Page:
The Minister for Education and Skills, Joe McHugh, attended the Fórsa SNA Connaught/Ulster AGM on 12th January in Donegal Town. The meeting, attended by special needs assistants (SNAs) from across the two provinces, highlighted some of the major issues that affect the working lives of our SNA members.
Assistant general secretary Seán Carabini noted members concerns about the NCSE review and the non-consultation of SNAs in the drafting process. He said the union had recently held a major engagement with SNAs on the review and now stands ready to engage with the Department of Education and Skills on the next phase.
Seán said that while the report recommends changing the SNA job title, no agreement has been reached on this and the title of SNA remains unchanged.
Highlighting the serious issue of job fragmentation, he said: “Official figures show that there are some 14,876 SNAs employed in Ireland. This is, however, the number of posts rather than the number of people.
“Many of these posts are fragmented meaning that many SNAs cannot get access to full time work. This is a particular problem for obvious reasons, and the fragmentation trend is growing.
“The Government’s Economic and Evaluation Service, in a 2016 report, noted that of all new SNA posts allocated between 2012 and 2015, a whopping 63% of them were not full time. Furthermore, this union regularly receives reports of SNAs having their hours reviewed downwards without warning.
“This level of precariousness is very difficult as it impinges on the ability of an SNA to have financial confidence that their wage will not change. If ‘frontloading’ SNAs into schools addresses this problem, as is suggested by the NCSE, then we need to talk about it. SNAs want to play their part. They simply ask that the state plays its part and looks after SNAs.”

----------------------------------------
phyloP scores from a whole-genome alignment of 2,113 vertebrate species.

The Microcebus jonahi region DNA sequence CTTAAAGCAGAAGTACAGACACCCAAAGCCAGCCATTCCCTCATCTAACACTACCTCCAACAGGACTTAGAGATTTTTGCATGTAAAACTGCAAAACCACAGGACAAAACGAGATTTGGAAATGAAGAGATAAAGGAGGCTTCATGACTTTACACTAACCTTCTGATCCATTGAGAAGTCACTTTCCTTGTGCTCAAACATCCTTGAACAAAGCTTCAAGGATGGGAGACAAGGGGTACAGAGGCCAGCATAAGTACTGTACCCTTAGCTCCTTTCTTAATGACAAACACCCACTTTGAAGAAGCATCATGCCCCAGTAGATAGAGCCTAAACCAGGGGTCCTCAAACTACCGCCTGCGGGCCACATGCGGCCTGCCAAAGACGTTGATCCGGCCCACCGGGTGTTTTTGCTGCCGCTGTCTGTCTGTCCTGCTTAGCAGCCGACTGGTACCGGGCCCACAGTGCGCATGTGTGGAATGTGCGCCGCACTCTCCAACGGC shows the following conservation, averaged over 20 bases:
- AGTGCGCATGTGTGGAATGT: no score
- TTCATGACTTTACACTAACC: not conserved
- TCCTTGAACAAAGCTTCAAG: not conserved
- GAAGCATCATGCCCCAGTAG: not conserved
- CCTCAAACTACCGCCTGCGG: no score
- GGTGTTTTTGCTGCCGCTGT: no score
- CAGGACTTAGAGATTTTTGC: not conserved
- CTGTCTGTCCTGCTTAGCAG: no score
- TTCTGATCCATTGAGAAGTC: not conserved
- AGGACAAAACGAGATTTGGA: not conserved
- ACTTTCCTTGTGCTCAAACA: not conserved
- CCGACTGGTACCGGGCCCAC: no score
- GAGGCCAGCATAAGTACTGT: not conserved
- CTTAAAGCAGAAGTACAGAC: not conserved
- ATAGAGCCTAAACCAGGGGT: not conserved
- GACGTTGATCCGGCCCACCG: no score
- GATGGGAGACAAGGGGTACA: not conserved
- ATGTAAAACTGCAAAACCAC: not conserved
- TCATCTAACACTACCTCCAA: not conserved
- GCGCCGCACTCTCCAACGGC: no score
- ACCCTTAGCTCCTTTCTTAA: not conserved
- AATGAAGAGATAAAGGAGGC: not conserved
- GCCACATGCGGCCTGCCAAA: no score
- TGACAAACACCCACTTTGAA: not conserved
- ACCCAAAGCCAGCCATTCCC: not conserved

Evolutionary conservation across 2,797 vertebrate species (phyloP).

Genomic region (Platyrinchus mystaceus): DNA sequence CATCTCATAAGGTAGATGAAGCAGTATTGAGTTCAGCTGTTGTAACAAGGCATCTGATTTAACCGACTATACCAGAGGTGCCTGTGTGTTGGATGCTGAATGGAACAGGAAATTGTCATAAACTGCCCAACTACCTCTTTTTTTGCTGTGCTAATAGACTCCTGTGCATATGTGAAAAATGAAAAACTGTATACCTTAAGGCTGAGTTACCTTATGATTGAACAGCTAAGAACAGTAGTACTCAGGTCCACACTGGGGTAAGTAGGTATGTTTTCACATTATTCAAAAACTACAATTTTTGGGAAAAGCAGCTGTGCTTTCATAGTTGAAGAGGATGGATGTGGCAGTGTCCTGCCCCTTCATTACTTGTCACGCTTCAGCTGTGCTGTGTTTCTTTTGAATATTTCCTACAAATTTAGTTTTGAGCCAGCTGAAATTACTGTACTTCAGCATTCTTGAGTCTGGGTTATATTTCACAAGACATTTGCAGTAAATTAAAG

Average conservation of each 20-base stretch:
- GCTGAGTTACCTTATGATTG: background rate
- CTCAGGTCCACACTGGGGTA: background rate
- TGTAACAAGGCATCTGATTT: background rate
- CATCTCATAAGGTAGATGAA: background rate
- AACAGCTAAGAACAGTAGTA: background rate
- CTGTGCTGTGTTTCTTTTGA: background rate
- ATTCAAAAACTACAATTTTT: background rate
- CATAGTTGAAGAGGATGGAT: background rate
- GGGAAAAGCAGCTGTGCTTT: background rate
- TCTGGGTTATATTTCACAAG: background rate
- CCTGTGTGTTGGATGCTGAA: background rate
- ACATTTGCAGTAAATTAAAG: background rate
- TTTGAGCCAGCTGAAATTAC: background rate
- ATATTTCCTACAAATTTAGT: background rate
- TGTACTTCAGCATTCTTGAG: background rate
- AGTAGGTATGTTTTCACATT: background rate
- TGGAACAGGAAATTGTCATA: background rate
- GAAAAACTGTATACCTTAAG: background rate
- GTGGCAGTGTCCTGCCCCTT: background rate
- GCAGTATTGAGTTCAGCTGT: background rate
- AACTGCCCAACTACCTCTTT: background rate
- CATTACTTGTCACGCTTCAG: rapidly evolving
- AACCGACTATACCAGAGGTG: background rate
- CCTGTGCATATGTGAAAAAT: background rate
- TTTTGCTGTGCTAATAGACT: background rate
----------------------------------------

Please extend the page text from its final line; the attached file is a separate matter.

Seán also called on the Government to allow SNAs to serve on school boards of management: “There would appear to be no legal barrier to SNAs serving on school boards of management, though it very rarely happens. This is largely because the governance manual for schools does not make it clear that SNAs are allowed to serve.”
Seán advised Minister McHugh that the guidelines expire this year and new guidelines will have to be introduced. “We ask that the Department allow for SNAs to serve on boards of management of schools. In many cases, there are more SNAs than teaching staff in schools, yet the SNAs will not have a representative on the boards of management,” he said.
Seán added that last year’s political forum hosted by Fórsa, which included representatives from across the political spectrum, including representatives from the Government, indicated there was goodwill toward such a move. “We ask now that it be implemented as a clear signal to the education sector that SNAs are equal and respected members of school communities,” he said.
The Minister told SNA’s that it’s his intention to ensure that SNAs must now be involved in consultations about their future.
He said: “As valued members of the education community, I want you to be sure that you have a voice in the upcoming deliberations. Change should involve full confidence. You have to be at the heart of any change.”